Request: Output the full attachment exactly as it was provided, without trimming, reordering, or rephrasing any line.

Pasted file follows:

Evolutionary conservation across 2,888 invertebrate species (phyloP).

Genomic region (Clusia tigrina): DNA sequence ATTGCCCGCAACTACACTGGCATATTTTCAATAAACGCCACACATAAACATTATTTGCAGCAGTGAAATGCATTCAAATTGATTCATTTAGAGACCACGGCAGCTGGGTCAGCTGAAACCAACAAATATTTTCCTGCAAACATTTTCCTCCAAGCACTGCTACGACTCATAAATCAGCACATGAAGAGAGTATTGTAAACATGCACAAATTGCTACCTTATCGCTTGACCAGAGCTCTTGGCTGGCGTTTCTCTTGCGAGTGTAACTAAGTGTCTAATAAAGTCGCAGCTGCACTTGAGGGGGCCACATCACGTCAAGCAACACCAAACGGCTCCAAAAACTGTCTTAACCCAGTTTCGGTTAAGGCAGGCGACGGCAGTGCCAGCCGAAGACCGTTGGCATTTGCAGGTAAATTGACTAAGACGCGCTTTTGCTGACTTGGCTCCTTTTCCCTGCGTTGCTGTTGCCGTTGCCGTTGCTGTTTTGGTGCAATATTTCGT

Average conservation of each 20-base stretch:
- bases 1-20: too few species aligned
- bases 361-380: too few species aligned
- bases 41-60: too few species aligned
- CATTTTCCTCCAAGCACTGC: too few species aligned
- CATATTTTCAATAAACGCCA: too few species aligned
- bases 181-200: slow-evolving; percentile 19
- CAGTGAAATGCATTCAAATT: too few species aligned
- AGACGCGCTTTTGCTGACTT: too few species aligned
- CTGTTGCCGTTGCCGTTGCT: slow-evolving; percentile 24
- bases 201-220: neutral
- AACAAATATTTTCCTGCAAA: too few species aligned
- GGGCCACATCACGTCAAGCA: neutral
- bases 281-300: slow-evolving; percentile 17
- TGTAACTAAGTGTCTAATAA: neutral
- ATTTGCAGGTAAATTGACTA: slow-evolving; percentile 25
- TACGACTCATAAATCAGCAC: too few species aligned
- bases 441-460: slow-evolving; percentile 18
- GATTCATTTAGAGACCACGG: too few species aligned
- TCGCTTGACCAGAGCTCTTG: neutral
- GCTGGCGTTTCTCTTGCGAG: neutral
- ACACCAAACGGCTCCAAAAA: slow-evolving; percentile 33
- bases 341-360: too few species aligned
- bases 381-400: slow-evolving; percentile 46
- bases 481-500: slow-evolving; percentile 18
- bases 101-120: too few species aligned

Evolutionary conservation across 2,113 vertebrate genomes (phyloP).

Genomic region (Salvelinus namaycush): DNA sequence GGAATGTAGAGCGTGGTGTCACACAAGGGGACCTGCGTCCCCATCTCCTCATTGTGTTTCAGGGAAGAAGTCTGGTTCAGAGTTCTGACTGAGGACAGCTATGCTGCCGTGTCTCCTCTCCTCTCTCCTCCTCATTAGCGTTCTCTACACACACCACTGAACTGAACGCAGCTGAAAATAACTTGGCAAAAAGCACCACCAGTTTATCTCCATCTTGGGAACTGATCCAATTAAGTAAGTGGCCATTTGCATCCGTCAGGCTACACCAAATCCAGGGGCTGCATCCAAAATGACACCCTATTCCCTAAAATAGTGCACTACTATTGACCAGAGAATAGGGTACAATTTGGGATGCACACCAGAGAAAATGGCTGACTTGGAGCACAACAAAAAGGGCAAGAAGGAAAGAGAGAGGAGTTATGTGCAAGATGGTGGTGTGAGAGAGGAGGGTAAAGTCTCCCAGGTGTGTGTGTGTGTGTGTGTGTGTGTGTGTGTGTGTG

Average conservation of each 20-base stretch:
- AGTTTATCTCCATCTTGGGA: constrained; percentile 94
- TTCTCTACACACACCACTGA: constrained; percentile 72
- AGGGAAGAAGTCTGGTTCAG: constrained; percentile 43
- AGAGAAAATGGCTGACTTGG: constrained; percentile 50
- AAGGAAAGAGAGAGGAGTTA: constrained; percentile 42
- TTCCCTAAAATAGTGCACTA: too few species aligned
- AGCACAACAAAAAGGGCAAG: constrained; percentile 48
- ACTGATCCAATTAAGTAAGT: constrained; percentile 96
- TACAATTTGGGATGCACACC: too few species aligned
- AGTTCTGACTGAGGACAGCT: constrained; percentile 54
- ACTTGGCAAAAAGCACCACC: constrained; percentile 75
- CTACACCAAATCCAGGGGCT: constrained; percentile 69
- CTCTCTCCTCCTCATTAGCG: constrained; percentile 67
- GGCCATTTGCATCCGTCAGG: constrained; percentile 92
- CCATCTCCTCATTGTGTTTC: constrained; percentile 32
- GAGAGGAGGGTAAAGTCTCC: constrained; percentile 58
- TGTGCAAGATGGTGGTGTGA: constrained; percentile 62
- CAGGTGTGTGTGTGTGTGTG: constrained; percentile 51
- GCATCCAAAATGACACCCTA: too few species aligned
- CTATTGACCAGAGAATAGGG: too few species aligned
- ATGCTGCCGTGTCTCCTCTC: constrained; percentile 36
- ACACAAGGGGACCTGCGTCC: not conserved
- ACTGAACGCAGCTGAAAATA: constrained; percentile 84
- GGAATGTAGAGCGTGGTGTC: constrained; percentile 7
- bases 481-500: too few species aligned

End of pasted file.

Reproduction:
Evolutionary conservation across 2,888 invertebrate species (phyloP).

Genomic region (Clusia tigrina): DNA sequence ATTGCCCGCAACTACACTGGCATATTTTCAATAAACGCCACACATAAACATTATTTGCAGCAGTGAAATGCATTCAAATTGATTCATTTAGAGACCACGGCAGCTGGGTCAGCTGAAACCAACAAATATTTTCCTGCAAACATTTTCCTCCAAGCACTGCTACGACTCATAAATCAGCACATGAAGAGAGTATTGTAAACATGCACAAATTGCTACCTTATCGCTTGACCAGAGCTCTTGGCTGGCGTTTCTCTTGCGAGTGTAACTAAGTGTCTAATAAAGTCGCAGCTGCACTTGAGGGGGCCACATCACGTCAAGCAACACCAAACGGCTCCAAAAACTGTCTTAACCCAGTTTCGGTTAAGGCAGGCGACGGCAGTGCCAGCCGAAGACCGTTGGCATTTGCAGGTAAATTGACTAAGACGCGCTTTTGCTGACTTGGCTCCTTTTCCCTGCGTTGCTGTTGCCGTTGCCGTTGCTGTTTTGGTGCAATATTTCGT

Average conservation of each 20-base stretch:
- bases 1-20: too few species aligned
- bases 361-380: too few species aligned
- bases 41-60: too few species aligned
- CATTTTCCTCCAAGCACTGC: too few species aligned
- CATATTTTCAATAAACGCCA: too few species aligned
- bases 181-200: slow-evolving; percentile 19
- CAGTGAAATGCATTCAAATT: too few species aligned
- AGACGCGCTTTTGCTGACTT: too few species aligned
- CTGTTGCCGTTGCCGTTGCT: slow-evolving; percentile 24
- bases 201-220: neutral
- AACAAATATTTTCCTGCAAA: too few species aligned
- GGGCCACATCACGTCAAGCA: neutral
- bases 281-300: slow-evolving; percentile 17
- TGTAACTAAGTGTCTAATAA: neutral
- ATTTGCAGGTAAATTGACTA: slow-evolving; percentile 25
- TACGACTCATAAATCAGCAC: too few species aligned
- bases 441-460: slow-evolving; percentile 18
- GATTCATTTAGAGACCACGG: too few species aligned
- TCGCTTGACCAGAGCTCTTG: neutral
- GCTGGCGTTTCTCTTGCGAG: neutral
- ACACCAAACGGCTCCAAAAA: slow-evolving; percentile 33
- bases 341-360: too few species aligned
- bases 381-400: slow-evolving; percentile 46
- bases 481-500: slow-evolving; percentile 18
- bases 101-120: too few species aligned

Evolutionary conservation across 2,113 vertebrate genomes (phyloP).

Genomic region (Salvelinus namaycush): DNA sequence GGAATGTAGAGCGTGGTGTCACACAAGGGGACCTGCGTCCCCATCTCCTCATTGTGTTTCAGGGAAGAAGTCTGGTTCAGAGTTCTGACTGAGGACAGCTATGCTGCCGTGTCTCCTCTCCTCTCTCCTCCTCATTAGCGTTCTCTACACACACCACTGAACTGAACGCAGCTGAAAATAACTTGGCAAAAAGCACCACCAGTTTATCTCCATCTTGGGAACTGATCCAATTAAGTAAGTGGCCATTTGCATCCGTCAGGCTACACCAAATCCAGGGGCTGCATCCAAAATGACACCCTATTCCCTAAAATAGTGCACTACTATTGACCAGAGAATAGGGTACAATTTGGGATGCACACCAGAGAAAATGGCTGACTTGGAGCACAACAAAAAGGGCAAGAAGGAAAGAGAGAGGAGTTATGTGCAAGATGGTGGTGTGAGAGAGGAGGGTAAAGTCTCCCAGGTGTGTGTGTGTGTGTGTGTGTGTGTGTGTGTGTGTG

Average conservation of each 20-base stretch:
- AGTTTATCTCCATCTTGGGA: constrained; percentile 94
- TTCTCTACACACACCACTGA: constrained; percentile 72
- AGGGAAGAAGTCTGGTTCAG: constrained; percentile 43
- AGAGAAAATGGCTGACTTGG: constrained; percentile 50
- AAGGAAAGAGAGAGGAGTTA: constrained; percentile 42
- TTCCCTAAAATAGTGCACTA: too few species aligned
- AGCACAACAAAAAGGGCAAG: constrained; percentile 48
- ACTGATCCAATTAAGTAAGT: constrained; percentile 96
- TACAATTTGGGATGCACACC: too few species aligned
- AGTTCTGACTGAGGACAGCT: constrained; percentile 54
- ACTTGGCAAAAAGCACCACC: constrained; percentile 75
- CTACACCAAATCCAGGGGCT: constrained; percentile 69
- CTCTCTCCTCCTCATTAGCG: constrained; percentile 67
- GGCCATTTGCATCCGTCAGG: constrained; percentile 92
- CCATCTCCTCATTGTGTTTC: constrained; percentile 32
- GAGAGGAGGGTAAAGTCTCC: constrained; percentile 58
- TGTGCAAGATGGTGGTGTGA: constrained; percentile 62
- CAGGTGTGTGTGTGTGTGTG: constrained; percentile 51
- GCATCCAAAATGACACCCTA: too few species aligned
- CTATTGACCAGAGAATAGGG: too few species aligned
- ATGCTGCCGTGTCTCCTCTC: constrained; percentile 36
- ACACAAGGGGACCTGCGTCC: not conserved
- ACTGAACGCAGCTGAAAATA: constrained; percentile 84
- GGAATGTAGAGCGTGGTGTC: constrained; percentile 7
- bases 481-500: too few species aligned